The month of January is named for the two-faced Roman god, Janus. Am I the only one who thinks that's tragically ironic? With one of the coldest winters on record here in the Rockies, January has come to symbolize the month that chills the soul. Meanwhile, fund manager Janus (NYSE: JNS ) , which takes its name from the same Roman myth, has delivered chills to millions of portfolios in recent years.
That cold snap could finally be thawing. On Thursday, the Denver-based fund manager reported a 280% increase in per-share earnings for the fourth quarter, and a 65% increase on the same line for the full fiscal year.
A big boost in assets under management drove those dramatic improvements. For the year, Janus said it booked $2.3 billion in net inflows, which is fund-speak for deposits after withdrawals. More money equals more fees, and better performance leads to more deposits.
If Q4 is any indication, more checks could be in the mail. At Janus, $10.6 billion in market appreciation fattened assets under management during the quarter. Moreover, Lipper says that 70% of Janus' retail funds have outperformed their category peers over the past three and five years.
Can the run continue? I'd bet on it, especially now that there's a growth stock rally underway. What's more, Janus has a lot of fresh talent in its ranks. A good example is David Corkins, manager of the Janus Fund, which was begun by growth-investing legend Tom Bailey in 1970.
Corkins didn't beat the market in 2006 -- 10.6% vs. the S&P 500's 15.8% -- but he didn't start till Feb. 1. He's been pruning the portfolio since, adding shares of Coventry Health (NYSE: CVH ) and Texas Instruments (NYSE: TXN ) while taking profits in Merck (NYSE: MRK ) . Besides, Corkins' record was the best Janus fund investors had seen since 2003.
Still, Fools are skeptical -- the stock gets only two stars in Motley Fool CAPS. I understand that. Janus has badly burned investors before. And the shares, trading for 24 times fiscal 2007 earnings, are nowhere near cheap by historical standards.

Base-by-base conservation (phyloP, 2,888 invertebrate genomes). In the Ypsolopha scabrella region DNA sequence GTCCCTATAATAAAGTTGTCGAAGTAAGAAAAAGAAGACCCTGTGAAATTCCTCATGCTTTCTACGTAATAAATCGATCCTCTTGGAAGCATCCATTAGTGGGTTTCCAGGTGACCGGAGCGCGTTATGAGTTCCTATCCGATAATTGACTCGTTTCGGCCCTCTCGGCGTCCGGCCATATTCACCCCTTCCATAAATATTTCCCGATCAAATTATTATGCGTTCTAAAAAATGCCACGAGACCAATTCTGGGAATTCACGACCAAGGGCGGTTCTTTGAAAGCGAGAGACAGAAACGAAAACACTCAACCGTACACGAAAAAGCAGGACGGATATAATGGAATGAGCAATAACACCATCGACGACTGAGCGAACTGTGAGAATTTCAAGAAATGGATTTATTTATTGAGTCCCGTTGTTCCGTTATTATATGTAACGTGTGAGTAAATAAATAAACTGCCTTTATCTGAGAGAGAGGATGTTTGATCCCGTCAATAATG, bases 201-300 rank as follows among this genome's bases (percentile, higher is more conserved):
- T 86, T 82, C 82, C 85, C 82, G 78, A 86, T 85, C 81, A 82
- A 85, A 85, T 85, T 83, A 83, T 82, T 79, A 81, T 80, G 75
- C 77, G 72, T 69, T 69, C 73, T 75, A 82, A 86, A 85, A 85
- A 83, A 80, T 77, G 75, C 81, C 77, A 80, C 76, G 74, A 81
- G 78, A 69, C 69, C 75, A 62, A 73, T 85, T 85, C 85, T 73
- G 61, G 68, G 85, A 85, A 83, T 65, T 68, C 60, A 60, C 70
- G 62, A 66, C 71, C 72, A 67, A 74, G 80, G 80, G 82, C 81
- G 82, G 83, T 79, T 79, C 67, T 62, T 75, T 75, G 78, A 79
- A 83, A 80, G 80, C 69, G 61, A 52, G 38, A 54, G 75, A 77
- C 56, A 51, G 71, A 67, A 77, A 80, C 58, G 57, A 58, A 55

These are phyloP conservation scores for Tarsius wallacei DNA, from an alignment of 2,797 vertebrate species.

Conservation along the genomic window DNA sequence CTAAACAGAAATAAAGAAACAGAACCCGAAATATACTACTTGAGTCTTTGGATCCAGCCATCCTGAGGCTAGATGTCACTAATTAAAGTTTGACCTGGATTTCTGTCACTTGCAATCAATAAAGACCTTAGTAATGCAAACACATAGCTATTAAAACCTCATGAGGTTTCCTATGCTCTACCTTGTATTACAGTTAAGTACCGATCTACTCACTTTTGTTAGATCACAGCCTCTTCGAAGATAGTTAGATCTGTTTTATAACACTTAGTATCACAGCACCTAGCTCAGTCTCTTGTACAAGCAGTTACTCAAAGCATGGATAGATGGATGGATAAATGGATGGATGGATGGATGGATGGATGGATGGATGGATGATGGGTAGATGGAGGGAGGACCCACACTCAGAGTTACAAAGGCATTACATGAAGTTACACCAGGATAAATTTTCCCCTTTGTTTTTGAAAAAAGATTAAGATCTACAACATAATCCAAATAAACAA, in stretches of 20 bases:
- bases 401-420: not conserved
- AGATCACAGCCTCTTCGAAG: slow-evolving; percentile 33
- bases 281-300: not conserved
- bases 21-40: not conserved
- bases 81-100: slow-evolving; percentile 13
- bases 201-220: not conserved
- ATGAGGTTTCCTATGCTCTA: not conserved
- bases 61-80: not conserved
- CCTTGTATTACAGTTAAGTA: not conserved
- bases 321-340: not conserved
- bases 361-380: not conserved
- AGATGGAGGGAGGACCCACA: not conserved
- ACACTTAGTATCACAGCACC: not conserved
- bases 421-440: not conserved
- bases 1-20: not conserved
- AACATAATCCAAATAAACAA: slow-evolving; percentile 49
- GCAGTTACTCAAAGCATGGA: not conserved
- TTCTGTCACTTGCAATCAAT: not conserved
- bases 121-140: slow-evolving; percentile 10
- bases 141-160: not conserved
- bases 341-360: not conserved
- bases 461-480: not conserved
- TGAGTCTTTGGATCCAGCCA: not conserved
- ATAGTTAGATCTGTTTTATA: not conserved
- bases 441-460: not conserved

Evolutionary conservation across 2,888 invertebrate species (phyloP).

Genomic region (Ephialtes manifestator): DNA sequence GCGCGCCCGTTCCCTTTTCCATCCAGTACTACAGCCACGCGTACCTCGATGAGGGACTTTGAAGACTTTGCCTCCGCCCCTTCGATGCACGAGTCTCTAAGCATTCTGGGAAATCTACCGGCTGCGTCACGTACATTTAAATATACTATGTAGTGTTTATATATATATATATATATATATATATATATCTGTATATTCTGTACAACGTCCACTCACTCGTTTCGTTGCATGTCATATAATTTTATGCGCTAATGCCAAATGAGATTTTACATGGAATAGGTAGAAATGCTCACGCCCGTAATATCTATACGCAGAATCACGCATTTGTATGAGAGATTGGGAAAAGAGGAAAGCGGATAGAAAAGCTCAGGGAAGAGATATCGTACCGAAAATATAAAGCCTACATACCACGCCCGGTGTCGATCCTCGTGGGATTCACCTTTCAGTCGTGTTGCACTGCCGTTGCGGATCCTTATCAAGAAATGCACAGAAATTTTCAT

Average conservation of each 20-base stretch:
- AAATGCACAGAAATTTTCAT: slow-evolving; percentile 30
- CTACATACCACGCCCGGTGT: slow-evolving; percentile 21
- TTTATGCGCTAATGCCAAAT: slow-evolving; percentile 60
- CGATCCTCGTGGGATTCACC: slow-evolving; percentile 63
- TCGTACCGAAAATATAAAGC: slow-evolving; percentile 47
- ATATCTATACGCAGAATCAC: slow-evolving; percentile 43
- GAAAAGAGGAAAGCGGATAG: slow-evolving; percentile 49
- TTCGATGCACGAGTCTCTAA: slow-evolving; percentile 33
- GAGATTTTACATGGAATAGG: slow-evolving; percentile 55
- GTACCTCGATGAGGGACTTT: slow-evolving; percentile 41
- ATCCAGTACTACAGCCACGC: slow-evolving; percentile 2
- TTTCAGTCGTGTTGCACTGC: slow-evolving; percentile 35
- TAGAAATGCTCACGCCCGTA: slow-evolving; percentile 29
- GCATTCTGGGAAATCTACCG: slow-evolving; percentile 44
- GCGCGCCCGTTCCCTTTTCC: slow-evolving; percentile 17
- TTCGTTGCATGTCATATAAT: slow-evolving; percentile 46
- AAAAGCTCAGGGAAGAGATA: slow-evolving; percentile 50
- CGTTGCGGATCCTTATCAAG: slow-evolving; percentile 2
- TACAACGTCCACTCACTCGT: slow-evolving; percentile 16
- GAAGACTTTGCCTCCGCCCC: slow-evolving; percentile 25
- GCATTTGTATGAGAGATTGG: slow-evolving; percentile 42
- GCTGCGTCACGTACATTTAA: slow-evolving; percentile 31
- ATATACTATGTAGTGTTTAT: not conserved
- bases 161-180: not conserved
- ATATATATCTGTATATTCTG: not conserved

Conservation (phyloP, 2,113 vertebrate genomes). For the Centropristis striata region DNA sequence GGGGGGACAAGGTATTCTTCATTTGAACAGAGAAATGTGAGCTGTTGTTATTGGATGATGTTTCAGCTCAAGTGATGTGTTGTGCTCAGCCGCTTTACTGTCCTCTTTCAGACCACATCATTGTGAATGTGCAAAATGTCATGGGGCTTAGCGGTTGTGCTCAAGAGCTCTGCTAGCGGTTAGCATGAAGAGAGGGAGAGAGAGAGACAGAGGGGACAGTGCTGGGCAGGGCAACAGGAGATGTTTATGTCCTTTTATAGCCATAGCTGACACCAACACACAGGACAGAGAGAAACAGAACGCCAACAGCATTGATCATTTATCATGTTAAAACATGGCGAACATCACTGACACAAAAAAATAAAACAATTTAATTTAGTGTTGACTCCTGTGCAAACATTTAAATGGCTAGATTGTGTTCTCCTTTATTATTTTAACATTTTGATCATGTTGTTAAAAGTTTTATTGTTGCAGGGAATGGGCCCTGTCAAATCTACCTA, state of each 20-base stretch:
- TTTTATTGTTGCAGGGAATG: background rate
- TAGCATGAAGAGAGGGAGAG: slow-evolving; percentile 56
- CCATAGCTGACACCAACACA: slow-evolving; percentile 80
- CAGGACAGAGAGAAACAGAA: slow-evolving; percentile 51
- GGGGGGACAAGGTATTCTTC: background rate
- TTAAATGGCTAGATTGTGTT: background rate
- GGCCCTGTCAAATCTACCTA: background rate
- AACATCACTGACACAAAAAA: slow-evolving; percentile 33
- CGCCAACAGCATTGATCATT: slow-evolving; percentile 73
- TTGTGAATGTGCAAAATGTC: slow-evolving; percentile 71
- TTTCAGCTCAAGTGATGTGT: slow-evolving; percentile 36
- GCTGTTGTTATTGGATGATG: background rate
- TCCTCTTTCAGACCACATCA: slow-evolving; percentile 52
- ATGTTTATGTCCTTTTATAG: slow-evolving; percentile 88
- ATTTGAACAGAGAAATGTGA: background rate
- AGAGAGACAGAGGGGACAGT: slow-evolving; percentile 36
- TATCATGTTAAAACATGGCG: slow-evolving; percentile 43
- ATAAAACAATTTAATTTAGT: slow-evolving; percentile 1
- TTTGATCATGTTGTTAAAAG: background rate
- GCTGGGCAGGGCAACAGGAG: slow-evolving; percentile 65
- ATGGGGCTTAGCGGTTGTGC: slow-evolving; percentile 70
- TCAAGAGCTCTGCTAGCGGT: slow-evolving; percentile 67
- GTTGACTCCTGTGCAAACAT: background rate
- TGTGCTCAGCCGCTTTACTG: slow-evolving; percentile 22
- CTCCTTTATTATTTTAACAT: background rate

Call it the two faces of Janus. On one hand, there's a turnaround well in hand. On the other, there's a stock that still doesn't look cheap enough to buy. Wake me when the valuation thaws.
An Olympian sampling of related Foolishness:
- Goodbye, Olympus Fund.
- Investors like growth funds again.
- Turns out Eliot Spitzer is still spoiling for a fight.
The Motley Fool's Shannon Zimmerman interviews money managers for his Champion Fundsnewsletter. See the latest interview and his take on mutual funds with a free trial.
Fool contributor Tim Beyers, ranked 987 out of more than 20,900 players in Motley Fool CAPS, lives and works near Janus, in the cradle of the Rocky Mountains. Tim didn't own shares in any of the stocks mentioned in this story at the time of publication. Get the skinny on all of the stocks in his portfolio by checking Tim's Fool profile. Coventry is a Stock Advisor pick and Merck used to be an Income Investor pick. The Motley Fool's disclosure policy is never two-faced.